World War II veteran's wish granted: casket to be painted like pack of Juicy Fruit

An ailing World War II veteran is having his casket painted to resemble a pack of Juicy Fruit – the gum he’s happily handed out to people in his Virginia community for decades.

Suttie Economy, 94, has suffered health problems over the past year and was being cared for at the VA Hospital in Salem. His health has since improved slightly, and he has been moved to the Virginia Veterans Care Center next to the hospital.

Economy served in the Navy aboard the USS English in the Pacific during the war. Earlier this year, he sat down with local station WFXR-TV and recounted his experiences for Memorial Day.

A longtime friend, Sammy Oakey, of Oakey's Funeral Service and Crematory in Roanake, said Economy asked that his casket be painted like a pack of his favorite gum when he dies.

“For decades, Suttie has been known as the guy who takes packs of Juicy Fruit to restaurants, doctors' offices, funeral homes, firehouses, etcetera, and gives them out to everyone he sees,” Oakey said. “He has probably purchased tens of thousands of packs of the gum over the years.”

Mars Wrigley, the manufacturer of the gum and other candy, initially denied permission to use their federally registered trademark on a casket, Oakey said.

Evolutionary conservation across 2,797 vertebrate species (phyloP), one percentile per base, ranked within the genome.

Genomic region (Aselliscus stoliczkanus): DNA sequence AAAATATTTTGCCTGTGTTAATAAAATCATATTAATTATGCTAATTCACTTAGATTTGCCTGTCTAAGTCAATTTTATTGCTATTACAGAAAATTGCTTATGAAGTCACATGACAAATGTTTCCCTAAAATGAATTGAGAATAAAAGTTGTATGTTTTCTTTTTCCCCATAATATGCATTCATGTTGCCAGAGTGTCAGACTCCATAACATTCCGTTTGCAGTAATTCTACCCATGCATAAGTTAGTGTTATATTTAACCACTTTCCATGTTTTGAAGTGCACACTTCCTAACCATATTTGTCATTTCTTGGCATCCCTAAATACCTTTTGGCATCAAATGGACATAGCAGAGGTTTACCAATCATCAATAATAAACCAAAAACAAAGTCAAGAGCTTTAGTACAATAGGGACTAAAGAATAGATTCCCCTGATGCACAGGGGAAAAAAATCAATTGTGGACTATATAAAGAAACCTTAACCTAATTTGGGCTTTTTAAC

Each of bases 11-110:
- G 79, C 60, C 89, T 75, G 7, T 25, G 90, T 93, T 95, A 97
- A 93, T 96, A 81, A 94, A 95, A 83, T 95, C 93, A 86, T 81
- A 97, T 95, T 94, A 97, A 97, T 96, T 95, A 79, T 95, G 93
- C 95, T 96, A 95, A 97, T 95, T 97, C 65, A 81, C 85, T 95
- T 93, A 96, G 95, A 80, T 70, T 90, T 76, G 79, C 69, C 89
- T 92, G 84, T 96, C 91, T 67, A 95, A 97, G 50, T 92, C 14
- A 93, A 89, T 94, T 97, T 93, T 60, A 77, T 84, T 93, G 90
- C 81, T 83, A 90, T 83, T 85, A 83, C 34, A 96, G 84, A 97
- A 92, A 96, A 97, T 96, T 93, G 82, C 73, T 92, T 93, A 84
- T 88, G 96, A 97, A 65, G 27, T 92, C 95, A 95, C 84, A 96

But Oakey’s Funeral Service posted about Economy’s unusual request on social media, garnering a large community response.

Oakey told WDBJ-TV that someone in the community gave him the email address of the candy company president, whom he then wrote about Economy’s request. A couple of days later, he got a response saying the company was making an exception for the veteran.

“We appreciate the role our products have played in creating better moments and more smiles for this individual and the Roanoke community,” a company spokesperson told Fox News.

Oakey said the casket will either be painted to look like a pack of Juicy Fruit or a pall with the logo will be laid over the casket .

Oakey said the casket or pall won’t be painted until Economy passes away, which he hopes “will be a long time off.”

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